Let’s talk about this weirdness. I went with the traditional definition of a French dressing (vinaigrette) because the thought of putting a ketchup-based dressing over apples made me a little ill. But, then I got to paprika and I felt a bit ill anyway. Paprika on fruit—how very Hungarian. Putting it on lettuce leaves seemed like a waste of perfectly fine lettuce. And, then there’s the jelly. Really? Jelly? It was a moot point anyway. I dare you to find currant or plum jelly at your local store.

Banana Cream Pie

  • 1½ C milk
  • ¼ C sugar
  • ¼ t salt
  • 3 T flour
  • 1 egg yolk
  • 1 T butter
  • ½ t vanilla
  • 1 baked pastry shell
  • Whipped cream
  • 4 ripe bananas

Scald 1 C milk over boiling water. Mix sugar, salt, flour and remaining milk together. Stir into hot milk and cook slowly until thickened, stirring constantly. Cover and cook over boiling water for 5 minutes. Add mixture slowly to egg yolk and cook 1 minute longer. Add butter and vanilla. Cool. Pour into pastry shell and spread with whipped cream. Makes 1 (8-inch) pie.

For the banana version, fill pastry shell with alternate layers of sliced bananas and cooled filling.


Bananas and goo in a pie tin

Behold! Banana cream pie sans the cream. I am a world-class idiot on this one.

I used a pre-made, graham cracker pie crust. Because it was a 9-inch crust, I was worried about having enough filling. But no worries, the bananas take up quite a bit of room. I don’t think you need to use four bananas unless you find that you have rather small bananas. Lesson learned: Even if you think you have cream to make whipped cream, check in the fridge before starting to make dinner. Banana cream pie without the whipped topping is just a bit sad, isn’t it?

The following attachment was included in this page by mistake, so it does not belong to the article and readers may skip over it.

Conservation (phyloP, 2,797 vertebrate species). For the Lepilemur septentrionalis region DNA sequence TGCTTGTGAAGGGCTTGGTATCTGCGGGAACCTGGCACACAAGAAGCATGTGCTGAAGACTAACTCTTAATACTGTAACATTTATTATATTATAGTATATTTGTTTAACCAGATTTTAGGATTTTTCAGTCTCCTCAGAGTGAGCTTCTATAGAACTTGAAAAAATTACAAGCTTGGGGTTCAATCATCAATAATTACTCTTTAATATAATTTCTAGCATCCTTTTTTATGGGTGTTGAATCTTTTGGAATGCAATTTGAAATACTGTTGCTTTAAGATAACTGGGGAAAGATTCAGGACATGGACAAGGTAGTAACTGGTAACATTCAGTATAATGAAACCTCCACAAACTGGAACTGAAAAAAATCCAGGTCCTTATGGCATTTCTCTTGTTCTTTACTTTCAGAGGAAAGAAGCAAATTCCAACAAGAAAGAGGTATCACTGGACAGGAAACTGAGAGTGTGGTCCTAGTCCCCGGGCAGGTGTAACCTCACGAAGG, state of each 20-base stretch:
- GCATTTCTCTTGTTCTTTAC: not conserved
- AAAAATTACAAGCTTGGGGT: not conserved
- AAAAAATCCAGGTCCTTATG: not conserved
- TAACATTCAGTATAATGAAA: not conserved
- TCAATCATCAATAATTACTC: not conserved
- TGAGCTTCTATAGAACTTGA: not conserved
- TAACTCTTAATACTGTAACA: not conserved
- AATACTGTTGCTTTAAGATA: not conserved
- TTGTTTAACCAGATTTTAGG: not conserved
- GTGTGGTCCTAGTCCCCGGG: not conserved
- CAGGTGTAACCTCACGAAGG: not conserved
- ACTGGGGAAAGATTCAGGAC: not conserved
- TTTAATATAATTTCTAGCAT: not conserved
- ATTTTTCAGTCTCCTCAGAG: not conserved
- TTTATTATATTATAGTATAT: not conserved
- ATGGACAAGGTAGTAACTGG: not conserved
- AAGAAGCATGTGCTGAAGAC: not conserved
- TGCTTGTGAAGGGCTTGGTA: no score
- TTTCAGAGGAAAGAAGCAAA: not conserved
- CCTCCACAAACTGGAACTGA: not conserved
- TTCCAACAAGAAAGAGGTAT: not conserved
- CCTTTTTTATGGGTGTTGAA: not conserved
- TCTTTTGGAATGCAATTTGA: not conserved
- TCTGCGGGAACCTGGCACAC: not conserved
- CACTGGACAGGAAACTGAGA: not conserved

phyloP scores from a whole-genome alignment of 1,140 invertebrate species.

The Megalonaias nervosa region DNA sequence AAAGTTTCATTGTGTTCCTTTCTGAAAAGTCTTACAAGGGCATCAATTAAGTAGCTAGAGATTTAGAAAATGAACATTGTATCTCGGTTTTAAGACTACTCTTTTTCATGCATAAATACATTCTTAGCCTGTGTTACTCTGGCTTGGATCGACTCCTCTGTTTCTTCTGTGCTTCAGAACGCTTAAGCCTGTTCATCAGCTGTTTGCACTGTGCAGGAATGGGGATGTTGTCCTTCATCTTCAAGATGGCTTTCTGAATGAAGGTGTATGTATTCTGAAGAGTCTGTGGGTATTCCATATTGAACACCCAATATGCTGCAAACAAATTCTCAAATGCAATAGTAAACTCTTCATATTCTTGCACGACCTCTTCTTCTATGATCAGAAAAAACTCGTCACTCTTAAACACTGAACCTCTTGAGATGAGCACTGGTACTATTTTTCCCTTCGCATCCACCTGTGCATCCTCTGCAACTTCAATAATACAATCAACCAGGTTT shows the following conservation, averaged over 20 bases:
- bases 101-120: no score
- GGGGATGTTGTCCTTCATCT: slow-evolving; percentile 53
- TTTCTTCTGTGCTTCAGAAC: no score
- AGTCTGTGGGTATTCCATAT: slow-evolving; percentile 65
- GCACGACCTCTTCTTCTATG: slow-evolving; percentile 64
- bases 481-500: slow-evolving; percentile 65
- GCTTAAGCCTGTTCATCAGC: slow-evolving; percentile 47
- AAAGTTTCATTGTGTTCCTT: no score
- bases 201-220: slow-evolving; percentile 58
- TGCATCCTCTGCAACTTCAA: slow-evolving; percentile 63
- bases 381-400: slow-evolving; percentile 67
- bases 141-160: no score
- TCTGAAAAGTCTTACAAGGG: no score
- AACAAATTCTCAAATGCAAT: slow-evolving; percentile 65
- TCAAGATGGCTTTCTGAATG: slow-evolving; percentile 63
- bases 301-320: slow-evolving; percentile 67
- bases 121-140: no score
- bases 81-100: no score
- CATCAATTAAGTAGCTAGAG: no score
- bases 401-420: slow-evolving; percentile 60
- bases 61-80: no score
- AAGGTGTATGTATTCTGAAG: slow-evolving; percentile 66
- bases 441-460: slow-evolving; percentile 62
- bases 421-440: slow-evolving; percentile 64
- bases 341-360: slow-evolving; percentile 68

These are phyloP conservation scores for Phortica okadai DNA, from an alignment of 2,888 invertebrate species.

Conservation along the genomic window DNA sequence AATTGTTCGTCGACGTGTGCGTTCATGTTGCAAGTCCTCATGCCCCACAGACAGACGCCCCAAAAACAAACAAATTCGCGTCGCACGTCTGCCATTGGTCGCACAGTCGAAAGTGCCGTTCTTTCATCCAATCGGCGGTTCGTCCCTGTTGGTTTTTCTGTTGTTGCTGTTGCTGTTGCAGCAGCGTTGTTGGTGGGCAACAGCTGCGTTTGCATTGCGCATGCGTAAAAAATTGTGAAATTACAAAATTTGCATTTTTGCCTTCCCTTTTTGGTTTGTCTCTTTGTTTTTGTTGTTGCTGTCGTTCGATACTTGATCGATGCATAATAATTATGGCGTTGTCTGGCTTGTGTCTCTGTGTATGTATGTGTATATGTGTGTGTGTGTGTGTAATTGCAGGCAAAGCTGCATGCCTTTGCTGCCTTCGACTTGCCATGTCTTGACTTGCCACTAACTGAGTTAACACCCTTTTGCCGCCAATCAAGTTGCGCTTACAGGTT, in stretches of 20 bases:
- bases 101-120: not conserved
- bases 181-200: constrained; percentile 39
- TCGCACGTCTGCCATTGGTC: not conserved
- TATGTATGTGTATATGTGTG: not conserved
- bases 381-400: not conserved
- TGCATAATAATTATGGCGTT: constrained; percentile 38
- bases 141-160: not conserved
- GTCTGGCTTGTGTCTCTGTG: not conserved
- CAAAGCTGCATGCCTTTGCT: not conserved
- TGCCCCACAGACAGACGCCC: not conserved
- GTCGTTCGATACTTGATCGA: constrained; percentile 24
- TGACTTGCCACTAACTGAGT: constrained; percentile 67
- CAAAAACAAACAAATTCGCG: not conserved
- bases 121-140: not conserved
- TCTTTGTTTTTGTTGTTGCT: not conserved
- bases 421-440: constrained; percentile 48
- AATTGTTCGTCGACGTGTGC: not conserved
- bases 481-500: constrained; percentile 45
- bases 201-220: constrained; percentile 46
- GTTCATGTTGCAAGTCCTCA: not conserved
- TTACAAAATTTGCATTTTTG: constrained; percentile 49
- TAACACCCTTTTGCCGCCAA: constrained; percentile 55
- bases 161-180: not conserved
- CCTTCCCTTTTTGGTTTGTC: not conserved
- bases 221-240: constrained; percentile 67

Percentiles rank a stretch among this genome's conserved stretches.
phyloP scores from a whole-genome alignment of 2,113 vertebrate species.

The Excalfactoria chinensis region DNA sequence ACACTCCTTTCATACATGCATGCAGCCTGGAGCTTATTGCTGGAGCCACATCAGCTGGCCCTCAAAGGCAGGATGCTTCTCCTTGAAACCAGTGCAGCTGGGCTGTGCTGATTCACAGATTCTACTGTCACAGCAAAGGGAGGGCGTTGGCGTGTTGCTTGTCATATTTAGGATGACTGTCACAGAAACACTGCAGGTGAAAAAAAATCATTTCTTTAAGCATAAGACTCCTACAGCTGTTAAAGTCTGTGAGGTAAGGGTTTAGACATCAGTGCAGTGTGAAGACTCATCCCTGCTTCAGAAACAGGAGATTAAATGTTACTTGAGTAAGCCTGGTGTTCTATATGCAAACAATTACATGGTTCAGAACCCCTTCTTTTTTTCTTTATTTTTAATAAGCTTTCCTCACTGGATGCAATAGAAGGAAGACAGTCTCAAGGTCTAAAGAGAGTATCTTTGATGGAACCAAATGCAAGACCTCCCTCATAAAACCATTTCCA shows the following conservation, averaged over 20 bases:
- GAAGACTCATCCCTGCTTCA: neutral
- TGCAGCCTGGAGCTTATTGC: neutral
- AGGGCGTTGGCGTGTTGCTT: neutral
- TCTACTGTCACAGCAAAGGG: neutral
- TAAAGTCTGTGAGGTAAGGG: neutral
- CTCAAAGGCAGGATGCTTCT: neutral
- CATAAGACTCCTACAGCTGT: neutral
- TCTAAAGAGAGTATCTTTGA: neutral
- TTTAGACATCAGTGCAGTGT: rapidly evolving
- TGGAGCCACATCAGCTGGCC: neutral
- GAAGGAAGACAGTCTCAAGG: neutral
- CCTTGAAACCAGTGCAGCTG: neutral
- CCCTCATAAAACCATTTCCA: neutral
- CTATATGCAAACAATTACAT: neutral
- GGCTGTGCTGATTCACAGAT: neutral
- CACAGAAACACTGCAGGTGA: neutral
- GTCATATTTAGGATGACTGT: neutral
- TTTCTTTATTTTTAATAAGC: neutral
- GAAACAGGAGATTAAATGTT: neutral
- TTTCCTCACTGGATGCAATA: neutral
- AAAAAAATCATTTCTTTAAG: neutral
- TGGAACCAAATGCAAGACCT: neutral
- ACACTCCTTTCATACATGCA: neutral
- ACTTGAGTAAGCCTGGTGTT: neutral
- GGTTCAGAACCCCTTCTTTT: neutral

So, let’s review. Salmon loaf was a waste of salmon. Creamed peas were just gross. Mashed potatoes were eh. The fruit salad was a conglomeration of bizarre foodstuffs. Banana cream pie really needs the cream. Paul’s review: “Good thing it was mostly edible because I think there’s going to be leftovers.” Mostly edible. Exactly what any chef wants to hear.

Dinner on a plate

Eating American style (and, yes that bit that looks like bread is a salmon loaf... never again!). We sure do like our dairy products.


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  1. #1 by Andrea Ficara Willard on 2.1.2011 - 6:28 pm

    Your comment about the Currant Jelly made me laugh! Its true that it is getting trickier to find. Smuckers isn’t making it anymore or something. Growing up (and even now) our Favorite Christmas dish involves a mixture of Currant Jelly and yellow mustard. Yes, Really. It’s an appetizer. I swear its super good! It’s the sauce/marinade for lil’ smokey sausages and mini hot dogs (you know the little cocktail size). Anyway, had trouble finding the jelly this year. Its kinds of a big deal for this receipe as there are only four ingredients. That’s it. You are right. The jelly is hard to find unless it’s really a snobby brand.

    • #2 by e.marie on 2.3.2011 - 9:02 am

      i LOVE lil’ smokies! (but, i love anything miniature)… perhaps, you could jar your own? 😉 just “put up” some jellies like our grandmothers!